I am of the firm opinion that this is among the great moments to be a fan of all kinds of music. While there are still those a bit younger than I am who mourn the end of the free-download moment, with, first MySpace allowing young bands, good and bad, the opportunity to provide fans with music, and iTunes providing relatively cheap and easy access to all sorts of music, we have arrived at a moment when, for this music fan, the opportunities are there to hear anything you want.

So, I suppose because I am enthusiastic about the possibilities in our current moment - separate from the usual discussions over styles, genres, corporate control, popularity versus authenticity and the like - I can be forgiven for finding so little goodness in this.
Hole. What can you say about Hole? Time was I would have said I liked Hole. That I was a Hole fan. After all, I like nineties alt rock, female singers and counter-intuitive stances, so what’s not to like about saying you like Hole. Not long ago, however, I actually listened to Celebrity Skin and was hit by the realization that I didn’t even recognize many of the songs. I’d never owned a Hole album! I wasn’t a Hole fan at all. I was a Hole poseur. I knew their MTV hits, but none of the deeper cuts even off their hit albums. The whole thing was a fraud, an illusion. How did this happen?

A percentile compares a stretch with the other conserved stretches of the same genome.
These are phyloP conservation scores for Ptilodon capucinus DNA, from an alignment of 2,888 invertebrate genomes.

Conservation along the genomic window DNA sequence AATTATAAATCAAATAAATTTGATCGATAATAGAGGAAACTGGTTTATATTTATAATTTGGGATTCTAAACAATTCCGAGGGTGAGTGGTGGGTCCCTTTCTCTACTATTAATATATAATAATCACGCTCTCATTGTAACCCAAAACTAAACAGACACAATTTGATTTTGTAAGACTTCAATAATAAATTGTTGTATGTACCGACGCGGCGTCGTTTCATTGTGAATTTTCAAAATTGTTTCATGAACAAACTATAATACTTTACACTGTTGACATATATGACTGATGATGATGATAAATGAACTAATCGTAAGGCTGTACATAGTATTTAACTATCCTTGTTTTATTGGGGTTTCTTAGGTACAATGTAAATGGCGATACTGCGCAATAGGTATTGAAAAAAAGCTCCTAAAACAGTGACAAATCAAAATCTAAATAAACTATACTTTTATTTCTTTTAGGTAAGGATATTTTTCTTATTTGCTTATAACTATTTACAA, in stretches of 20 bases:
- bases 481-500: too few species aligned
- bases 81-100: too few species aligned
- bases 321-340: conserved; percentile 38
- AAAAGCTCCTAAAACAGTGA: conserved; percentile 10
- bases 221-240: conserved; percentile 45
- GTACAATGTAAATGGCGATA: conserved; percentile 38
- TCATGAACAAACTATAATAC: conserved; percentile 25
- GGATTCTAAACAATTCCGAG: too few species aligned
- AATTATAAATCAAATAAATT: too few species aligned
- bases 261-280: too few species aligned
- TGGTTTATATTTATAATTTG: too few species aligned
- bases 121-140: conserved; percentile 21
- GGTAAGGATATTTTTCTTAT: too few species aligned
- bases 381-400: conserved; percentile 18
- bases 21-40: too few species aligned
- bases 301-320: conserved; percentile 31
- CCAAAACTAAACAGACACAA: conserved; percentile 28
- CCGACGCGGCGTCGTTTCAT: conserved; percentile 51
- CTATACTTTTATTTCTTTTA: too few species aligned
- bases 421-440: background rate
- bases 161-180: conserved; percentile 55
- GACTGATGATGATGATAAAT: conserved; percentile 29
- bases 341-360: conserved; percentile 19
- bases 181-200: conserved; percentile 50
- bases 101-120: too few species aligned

She admits upfront that she was only familiar with Hole's "MTV hits" and wonders "how did this happen"? The rest of the article spirals out of control, with the topic of authenticity, the old chestnut of Kurt Cobain and Billy Corgan writing Hole's best albums, and even the "death" of rock and roll being offered up as if these were settled topics.